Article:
The following sentence is a verbatim quote from Seneca (Nat. Quaest. lib. I, 5):

O quam contempta res est homo, nisi supra humana surrexerit!

„perventuros [fuisse]“:

Puto certe multos ad sapientiam perventuros [fuisse], nisi[,] superbia magnae fortunae inflati, [illi] putassent se [iam] pervenisse.

I think that many would have attained wisdom, <..>

(Note: I am not a native English speaker, so the translations may appear stilted. Also, all of the preceding are primo obtutu interpretations without any scholarship references.)

  • Fantastic answer! I would never have thought of the little interview at customs, but now that you spell it out, it completely makes sense. Now Linnaeus sounds like a little like Ingmar Bergman! I also wouldn't have had the courage to supply so many elided words, but clearly they make the perventuros sentence make sense.
    – Ben Kovitz
    Commented Mar 3, 2016 at 9:55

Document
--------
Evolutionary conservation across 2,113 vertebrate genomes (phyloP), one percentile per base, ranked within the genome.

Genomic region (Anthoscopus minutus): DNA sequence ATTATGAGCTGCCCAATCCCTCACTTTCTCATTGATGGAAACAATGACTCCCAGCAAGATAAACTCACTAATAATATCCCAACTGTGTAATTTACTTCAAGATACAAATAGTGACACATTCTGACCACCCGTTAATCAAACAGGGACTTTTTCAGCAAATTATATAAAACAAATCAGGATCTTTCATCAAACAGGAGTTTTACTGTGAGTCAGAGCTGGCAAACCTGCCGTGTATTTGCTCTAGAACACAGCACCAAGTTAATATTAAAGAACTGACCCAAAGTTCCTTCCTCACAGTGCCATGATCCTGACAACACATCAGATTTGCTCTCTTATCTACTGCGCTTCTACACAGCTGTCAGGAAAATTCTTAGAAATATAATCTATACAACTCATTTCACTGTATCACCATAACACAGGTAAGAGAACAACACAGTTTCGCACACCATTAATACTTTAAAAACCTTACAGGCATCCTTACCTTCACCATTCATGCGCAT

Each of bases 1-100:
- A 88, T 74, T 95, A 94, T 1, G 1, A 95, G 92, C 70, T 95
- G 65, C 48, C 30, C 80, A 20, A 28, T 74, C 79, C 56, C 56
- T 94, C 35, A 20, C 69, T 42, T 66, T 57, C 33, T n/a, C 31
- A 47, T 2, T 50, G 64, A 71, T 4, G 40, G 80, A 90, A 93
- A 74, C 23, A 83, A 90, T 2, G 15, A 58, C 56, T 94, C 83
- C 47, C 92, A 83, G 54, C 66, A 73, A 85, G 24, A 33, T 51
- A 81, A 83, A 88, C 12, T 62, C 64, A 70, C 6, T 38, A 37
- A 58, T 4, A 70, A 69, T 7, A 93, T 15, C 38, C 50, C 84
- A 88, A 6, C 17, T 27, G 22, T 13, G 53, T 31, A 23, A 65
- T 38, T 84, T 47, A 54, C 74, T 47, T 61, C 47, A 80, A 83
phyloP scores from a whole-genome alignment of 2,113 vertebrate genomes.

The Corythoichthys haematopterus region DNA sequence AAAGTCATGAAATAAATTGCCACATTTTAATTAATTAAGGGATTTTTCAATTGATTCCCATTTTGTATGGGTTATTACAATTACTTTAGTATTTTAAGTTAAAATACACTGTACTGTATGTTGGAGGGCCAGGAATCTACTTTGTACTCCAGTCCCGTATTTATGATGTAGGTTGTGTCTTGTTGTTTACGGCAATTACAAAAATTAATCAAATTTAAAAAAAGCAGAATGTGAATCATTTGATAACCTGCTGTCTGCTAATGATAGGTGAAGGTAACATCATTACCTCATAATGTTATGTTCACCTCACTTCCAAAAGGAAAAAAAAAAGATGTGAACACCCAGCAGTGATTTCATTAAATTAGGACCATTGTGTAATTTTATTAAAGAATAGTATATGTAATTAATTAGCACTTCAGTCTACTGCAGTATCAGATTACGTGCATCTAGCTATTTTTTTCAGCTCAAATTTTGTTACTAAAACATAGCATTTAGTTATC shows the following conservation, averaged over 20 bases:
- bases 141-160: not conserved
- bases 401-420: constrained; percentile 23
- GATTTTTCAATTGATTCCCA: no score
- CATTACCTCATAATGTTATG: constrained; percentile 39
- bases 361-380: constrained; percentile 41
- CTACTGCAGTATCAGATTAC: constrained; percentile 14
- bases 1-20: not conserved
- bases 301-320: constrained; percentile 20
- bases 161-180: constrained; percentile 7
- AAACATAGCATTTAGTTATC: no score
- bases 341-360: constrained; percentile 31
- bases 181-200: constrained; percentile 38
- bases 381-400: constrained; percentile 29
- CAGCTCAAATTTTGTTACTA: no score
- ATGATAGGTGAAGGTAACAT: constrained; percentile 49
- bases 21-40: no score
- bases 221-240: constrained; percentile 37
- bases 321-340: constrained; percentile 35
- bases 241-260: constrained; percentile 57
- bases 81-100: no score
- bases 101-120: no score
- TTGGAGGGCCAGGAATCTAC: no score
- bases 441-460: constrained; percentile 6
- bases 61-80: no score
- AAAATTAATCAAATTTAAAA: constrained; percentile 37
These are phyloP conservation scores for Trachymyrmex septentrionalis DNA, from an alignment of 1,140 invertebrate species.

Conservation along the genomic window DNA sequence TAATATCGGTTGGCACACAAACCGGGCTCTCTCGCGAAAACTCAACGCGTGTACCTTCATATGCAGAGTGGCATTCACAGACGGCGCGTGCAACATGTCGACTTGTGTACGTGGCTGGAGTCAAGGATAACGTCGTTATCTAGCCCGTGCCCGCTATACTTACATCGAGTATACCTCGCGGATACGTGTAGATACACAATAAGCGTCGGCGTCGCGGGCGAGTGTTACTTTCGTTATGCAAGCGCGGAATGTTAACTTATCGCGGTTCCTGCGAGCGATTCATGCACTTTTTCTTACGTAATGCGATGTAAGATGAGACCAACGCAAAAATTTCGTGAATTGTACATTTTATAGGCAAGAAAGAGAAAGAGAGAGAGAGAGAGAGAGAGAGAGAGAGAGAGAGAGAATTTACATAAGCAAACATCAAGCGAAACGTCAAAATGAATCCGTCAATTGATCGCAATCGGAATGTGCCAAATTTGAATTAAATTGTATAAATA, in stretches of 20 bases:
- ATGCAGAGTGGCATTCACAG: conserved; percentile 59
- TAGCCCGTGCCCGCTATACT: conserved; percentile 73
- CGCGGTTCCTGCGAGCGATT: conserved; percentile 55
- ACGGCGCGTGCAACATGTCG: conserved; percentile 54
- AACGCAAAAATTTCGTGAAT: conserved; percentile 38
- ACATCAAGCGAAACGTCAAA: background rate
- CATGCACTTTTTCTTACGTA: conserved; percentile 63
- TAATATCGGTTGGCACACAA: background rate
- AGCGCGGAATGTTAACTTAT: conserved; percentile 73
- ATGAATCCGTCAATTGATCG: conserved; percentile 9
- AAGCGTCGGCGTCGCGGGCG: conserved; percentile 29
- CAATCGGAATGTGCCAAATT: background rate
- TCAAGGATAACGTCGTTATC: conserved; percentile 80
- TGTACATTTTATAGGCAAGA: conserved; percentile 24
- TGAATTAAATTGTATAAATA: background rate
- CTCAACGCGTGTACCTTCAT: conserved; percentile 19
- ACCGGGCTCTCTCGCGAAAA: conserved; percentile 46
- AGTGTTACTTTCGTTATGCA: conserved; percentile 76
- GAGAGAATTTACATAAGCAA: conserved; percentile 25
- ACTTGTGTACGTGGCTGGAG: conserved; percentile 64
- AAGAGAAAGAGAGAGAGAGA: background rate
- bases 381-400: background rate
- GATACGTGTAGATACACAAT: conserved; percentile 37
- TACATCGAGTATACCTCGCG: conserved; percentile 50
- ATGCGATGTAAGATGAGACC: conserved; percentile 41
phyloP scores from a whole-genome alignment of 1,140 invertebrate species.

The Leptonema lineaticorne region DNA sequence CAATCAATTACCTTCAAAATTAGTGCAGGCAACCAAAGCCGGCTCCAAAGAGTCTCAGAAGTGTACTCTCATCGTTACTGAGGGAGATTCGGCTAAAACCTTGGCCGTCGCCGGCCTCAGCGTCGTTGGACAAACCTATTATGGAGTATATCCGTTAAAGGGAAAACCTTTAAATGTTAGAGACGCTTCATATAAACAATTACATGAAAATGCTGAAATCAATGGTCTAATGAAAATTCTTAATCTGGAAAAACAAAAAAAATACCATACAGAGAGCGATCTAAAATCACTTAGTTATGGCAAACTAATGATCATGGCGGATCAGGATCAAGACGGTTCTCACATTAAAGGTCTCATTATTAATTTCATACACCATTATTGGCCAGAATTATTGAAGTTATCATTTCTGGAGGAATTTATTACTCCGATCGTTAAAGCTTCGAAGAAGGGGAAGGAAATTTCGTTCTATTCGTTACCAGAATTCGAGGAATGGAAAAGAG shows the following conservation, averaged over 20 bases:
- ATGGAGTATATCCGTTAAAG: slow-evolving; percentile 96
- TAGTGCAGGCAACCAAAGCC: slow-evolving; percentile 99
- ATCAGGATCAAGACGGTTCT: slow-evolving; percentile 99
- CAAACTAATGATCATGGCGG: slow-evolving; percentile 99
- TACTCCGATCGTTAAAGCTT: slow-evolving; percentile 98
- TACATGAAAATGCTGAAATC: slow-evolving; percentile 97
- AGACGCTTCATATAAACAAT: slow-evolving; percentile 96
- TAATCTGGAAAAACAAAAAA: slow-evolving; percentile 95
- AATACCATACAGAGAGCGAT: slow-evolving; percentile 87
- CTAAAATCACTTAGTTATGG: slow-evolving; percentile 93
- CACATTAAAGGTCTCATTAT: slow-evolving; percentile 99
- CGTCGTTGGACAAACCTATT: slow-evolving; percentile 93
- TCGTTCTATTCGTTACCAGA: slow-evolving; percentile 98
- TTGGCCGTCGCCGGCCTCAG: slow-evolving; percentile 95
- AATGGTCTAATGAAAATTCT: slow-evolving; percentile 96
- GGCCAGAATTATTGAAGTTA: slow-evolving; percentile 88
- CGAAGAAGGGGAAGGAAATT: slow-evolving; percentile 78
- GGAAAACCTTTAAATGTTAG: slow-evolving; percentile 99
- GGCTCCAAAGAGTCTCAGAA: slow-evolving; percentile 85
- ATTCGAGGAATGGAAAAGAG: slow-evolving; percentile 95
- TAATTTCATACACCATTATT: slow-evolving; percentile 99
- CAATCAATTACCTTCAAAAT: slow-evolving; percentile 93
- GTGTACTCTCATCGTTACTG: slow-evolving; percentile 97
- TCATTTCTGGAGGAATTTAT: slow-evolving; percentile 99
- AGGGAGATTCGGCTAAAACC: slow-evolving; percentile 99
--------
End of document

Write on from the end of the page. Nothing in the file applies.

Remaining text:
I won't be able to top @kmlyvens ' excellent answer, but I'll just point out that there's something standing in the way of your translation from the beginning:

Quo tendat? ad vitam beatam; Quid hic?

can't be

What should I strive for? the happy, blessed life; What's that?

because vita beata is feminine, and hic is either masculine or an adverb. If he had meant, "what's that?" Linnaeus would have written quid hæc, no?

  • Indeed! Clearly the phenomenon of gender agreement hasn't yet become a habit (especially with hic).
    – Ben Kovitz
    Commented Mar 3, 2016 at 9:58